For organisations to be successful in this endeavour of being instrumental in establishing a robust Islamic economy, a very clear focus and emphasis on developing business strategies based on understanding their people who are involved in the business eco-system have to come about.

There are two key points here:

  1. Robust economy: This means ensuring sustainability of individual organisations’ earnings so that the organisation stays in existence and industry growth is maintained.
  2. Understanding People: Business is run by people – the organisations’ staff – for people – customers, vendors, partners. Without acknowledging and understanding what motivates people, business strategies would be way off mark.

Why is there a need to focus on people?

A focus on people has to be taken on board as the behaviour of the people impacts very heavily on an organisations’ ability to perform well.

Here’s how:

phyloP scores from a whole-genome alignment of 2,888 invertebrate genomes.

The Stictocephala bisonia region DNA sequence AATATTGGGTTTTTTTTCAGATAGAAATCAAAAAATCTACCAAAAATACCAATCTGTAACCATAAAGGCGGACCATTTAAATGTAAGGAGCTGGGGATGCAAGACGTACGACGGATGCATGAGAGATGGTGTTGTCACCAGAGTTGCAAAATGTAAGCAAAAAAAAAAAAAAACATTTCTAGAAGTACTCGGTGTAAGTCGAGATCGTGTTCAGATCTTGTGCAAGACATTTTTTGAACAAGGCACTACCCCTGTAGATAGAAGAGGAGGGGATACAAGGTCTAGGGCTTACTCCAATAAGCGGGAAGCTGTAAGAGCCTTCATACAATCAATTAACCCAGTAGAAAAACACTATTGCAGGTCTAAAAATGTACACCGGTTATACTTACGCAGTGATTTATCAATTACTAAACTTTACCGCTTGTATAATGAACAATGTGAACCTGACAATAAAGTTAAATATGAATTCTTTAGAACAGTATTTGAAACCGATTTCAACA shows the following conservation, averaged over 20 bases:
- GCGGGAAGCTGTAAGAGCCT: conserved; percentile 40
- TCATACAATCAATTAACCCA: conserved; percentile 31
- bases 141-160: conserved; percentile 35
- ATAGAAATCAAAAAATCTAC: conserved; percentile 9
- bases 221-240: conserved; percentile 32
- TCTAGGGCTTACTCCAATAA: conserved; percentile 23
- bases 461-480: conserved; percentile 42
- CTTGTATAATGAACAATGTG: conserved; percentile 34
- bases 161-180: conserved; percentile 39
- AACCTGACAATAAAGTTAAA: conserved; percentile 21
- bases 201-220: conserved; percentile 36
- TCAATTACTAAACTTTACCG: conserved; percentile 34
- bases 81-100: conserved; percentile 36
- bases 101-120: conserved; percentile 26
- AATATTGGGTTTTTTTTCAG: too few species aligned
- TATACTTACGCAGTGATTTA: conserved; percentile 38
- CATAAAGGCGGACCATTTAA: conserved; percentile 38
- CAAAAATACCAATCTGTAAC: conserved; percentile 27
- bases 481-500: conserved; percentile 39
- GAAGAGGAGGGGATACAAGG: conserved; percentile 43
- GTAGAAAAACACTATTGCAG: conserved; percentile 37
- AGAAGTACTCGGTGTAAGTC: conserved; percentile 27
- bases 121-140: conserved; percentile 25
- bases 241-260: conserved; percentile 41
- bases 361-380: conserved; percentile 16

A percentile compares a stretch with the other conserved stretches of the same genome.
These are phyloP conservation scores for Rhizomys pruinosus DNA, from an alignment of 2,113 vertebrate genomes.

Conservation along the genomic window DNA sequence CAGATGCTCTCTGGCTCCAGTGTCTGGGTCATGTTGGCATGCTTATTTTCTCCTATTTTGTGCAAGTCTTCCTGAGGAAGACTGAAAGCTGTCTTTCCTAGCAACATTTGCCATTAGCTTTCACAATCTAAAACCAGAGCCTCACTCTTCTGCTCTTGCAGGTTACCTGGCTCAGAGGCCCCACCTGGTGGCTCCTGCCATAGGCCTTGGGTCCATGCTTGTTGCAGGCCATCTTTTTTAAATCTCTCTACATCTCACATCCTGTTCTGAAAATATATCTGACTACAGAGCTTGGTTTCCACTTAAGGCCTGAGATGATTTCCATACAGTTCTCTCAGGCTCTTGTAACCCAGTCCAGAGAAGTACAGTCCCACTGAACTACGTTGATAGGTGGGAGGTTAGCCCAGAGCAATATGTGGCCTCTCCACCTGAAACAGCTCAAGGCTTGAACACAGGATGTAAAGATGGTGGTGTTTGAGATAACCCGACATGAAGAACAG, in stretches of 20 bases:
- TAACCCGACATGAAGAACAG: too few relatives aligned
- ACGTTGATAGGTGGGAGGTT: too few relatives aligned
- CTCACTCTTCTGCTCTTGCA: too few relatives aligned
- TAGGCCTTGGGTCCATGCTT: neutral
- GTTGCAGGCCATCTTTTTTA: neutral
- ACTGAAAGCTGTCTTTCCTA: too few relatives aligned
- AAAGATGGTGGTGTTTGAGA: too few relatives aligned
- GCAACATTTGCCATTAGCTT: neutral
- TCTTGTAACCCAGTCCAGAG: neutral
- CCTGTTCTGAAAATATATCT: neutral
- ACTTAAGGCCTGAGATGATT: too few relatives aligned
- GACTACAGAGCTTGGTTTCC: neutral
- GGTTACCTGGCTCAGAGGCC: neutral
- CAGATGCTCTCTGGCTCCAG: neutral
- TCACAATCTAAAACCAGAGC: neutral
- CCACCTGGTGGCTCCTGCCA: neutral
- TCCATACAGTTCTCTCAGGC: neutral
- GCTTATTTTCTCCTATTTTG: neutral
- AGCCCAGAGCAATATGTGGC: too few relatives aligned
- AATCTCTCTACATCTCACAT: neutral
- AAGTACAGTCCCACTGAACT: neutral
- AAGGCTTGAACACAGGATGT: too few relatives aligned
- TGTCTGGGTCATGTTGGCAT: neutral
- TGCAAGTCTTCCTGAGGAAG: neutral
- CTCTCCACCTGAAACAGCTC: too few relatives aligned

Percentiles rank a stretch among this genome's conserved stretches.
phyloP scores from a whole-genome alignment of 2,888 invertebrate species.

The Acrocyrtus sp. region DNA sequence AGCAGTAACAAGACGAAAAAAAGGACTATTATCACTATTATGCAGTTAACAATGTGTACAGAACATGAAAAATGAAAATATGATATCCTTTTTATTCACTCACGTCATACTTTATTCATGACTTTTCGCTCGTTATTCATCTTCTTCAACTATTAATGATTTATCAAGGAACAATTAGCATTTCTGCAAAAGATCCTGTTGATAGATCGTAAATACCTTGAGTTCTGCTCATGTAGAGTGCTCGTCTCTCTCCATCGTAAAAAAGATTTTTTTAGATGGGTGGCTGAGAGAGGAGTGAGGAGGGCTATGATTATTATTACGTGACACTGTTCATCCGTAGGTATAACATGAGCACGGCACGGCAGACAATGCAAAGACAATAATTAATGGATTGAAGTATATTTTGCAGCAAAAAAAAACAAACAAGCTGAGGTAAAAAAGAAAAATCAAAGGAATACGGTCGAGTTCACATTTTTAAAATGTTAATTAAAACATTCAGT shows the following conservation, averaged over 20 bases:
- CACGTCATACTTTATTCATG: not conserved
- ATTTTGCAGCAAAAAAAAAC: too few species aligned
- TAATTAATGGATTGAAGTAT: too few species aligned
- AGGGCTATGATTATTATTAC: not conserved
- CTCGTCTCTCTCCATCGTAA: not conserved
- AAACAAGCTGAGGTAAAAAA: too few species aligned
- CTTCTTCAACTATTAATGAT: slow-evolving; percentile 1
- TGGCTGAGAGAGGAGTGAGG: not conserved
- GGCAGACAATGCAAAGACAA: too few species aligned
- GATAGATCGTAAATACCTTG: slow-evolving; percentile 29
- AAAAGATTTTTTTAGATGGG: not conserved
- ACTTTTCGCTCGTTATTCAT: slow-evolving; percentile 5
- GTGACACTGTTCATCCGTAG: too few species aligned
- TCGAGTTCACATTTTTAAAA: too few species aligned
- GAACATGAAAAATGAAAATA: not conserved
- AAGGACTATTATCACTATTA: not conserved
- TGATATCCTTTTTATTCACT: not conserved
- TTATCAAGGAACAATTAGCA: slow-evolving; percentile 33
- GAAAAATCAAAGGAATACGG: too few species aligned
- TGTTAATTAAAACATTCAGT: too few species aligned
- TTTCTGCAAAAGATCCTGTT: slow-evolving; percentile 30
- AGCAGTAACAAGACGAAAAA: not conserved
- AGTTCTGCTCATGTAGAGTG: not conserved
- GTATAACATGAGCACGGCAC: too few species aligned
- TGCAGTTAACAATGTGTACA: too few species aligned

1. Culture:
    With business growth opportunities shifting towards Asia and Africa, organisations are now faced with understanding what the new consumer behaviours is like in these new markets. Within such vast markets the end consumers’ behaviourial patterns differ across and within countries. Simultaneously, organisations have had to look at on-boarding knowledge workers and millenials in their work-force in order to manage this growth. Knowledge workers and millenials have different behaviours based on age, experience and environmental background.
    So today the need of the hour for organisations is to take on board how these diverse behaviours from people connected to their business are affecting their performance and acceptance of their brands. Internally, these behaviours impact the work culture within an organisation. This culture, in turn, manifests externally, and focuses on the way relationships are built with the external stakeholders.
  2. Leadership & Engagement
    The people or staff of an organisation are the physical manifestation of that organisation. The behaviours the staff display are, in essence, a representation of the organisation’s culture and values. This brings to fore an emphasis, for the organisation, on its leadership and employee engagement.